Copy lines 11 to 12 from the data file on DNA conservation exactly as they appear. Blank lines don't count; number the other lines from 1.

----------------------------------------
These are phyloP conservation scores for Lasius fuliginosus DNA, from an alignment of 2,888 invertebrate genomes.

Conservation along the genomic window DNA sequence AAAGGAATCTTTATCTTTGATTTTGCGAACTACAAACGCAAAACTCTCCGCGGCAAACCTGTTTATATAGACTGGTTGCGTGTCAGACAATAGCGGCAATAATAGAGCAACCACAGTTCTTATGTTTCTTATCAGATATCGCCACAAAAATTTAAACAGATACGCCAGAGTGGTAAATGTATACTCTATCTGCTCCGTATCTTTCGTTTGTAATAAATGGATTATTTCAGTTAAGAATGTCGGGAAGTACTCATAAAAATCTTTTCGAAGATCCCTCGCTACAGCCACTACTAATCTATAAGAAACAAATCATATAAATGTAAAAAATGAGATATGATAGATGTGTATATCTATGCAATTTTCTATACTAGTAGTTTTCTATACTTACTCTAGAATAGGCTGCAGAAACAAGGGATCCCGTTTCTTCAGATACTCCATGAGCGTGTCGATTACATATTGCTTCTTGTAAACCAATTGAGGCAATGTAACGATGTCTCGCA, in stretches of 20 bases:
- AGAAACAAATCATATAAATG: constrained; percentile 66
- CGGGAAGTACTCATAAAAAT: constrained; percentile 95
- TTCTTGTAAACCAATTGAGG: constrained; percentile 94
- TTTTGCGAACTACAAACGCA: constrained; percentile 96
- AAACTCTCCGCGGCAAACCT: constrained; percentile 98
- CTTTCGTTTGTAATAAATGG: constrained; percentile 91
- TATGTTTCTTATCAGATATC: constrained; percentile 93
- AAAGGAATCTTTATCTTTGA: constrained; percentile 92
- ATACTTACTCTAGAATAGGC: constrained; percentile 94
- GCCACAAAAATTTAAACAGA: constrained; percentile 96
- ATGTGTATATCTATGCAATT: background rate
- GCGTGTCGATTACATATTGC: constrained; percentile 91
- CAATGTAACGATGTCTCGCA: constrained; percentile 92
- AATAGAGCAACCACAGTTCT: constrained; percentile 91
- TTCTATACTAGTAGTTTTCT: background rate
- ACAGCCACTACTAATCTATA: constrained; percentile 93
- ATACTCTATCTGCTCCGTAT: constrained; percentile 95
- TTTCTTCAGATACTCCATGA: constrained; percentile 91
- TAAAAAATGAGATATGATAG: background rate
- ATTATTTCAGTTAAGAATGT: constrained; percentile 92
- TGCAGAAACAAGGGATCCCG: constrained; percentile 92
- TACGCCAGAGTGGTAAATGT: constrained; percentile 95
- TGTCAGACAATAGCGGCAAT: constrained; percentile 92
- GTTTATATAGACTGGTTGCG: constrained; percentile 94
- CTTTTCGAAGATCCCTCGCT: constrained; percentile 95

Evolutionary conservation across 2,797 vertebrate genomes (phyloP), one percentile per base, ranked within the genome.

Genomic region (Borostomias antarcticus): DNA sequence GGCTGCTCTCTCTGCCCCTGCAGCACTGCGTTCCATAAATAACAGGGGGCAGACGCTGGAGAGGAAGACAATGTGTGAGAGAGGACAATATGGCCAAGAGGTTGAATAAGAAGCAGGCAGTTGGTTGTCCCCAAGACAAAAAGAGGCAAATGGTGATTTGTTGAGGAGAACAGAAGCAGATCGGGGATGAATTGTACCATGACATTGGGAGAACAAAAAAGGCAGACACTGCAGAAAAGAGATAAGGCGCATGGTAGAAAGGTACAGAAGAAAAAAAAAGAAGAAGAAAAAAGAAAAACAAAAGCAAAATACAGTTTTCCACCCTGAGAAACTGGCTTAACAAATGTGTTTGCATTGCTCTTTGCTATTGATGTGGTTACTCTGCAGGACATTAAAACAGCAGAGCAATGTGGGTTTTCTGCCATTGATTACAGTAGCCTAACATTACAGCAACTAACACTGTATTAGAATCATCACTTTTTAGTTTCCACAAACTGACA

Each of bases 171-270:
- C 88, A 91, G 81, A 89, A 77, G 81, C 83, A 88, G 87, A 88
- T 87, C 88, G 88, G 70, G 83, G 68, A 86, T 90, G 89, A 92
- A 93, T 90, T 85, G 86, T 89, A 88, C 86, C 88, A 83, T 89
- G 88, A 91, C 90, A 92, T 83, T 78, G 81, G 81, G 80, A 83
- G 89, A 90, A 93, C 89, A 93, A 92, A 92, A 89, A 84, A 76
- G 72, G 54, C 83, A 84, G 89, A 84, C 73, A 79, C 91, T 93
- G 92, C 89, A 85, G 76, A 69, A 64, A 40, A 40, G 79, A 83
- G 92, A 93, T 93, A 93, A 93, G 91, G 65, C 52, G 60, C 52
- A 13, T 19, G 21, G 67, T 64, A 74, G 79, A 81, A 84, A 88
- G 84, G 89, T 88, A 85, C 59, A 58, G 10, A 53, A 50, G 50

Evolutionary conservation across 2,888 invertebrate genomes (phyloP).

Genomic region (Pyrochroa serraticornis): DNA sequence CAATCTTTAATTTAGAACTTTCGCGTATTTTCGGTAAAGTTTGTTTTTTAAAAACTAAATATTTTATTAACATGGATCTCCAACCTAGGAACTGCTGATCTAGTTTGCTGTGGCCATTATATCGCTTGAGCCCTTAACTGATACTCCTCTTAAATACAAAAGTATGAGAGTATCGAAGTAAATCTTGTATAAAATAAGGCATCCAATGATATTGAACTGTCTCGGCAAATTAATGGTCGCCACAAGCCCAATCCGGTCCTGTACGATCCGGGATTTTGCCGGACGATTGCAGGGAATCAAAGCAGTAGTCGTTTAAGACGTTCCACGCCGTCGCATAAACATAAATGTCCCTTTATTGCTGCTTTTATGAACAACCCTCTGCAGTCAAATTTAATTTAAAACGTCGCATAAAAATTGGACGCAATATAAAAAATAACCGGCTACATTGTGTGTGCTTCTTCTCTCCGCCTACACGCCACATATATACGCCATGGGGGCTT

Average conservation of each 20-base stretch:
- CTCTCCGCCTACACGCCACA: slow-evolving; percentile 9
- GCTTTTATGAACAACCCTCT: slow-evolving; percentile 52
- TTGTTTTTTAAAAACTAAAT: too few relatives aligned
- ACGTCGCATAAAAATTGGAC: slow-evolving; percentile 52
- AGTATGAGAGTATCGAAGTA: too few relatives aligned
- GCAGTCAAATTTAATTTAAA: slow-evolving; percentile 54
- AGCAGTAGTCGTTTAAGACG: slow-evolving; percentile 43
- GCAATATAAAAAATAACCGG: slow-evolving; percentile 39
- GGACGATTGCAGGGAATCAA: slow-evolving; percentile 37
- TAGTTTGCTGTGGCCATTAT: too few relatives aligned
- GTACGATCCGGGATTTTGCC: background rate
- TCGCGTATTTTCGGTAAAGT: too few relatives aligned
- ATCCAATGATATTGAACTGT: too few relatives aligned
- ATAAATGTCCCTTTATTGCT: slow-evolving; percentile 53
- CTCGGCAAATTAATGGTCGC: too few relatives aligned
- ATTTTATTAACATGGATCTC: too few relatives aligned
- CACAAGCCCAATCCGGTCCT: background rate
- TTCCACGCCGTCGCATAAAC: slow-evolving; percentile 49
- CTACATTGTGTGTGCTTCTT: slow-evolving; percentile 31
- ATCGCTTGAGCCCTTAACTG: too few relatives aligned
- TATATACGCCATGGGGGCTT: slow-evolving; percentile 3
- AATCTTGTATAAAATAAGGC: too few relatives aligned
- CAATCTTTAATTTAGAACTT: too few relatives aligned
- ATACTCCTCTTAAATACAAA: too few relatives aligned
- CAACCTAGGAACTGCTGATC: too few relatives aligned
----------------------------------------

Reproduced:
- ATACTTACTCTAGAATAGGC: constrained; percentile 94
- GCCACAAAAATTTAAACAGA: constrained; percentile 96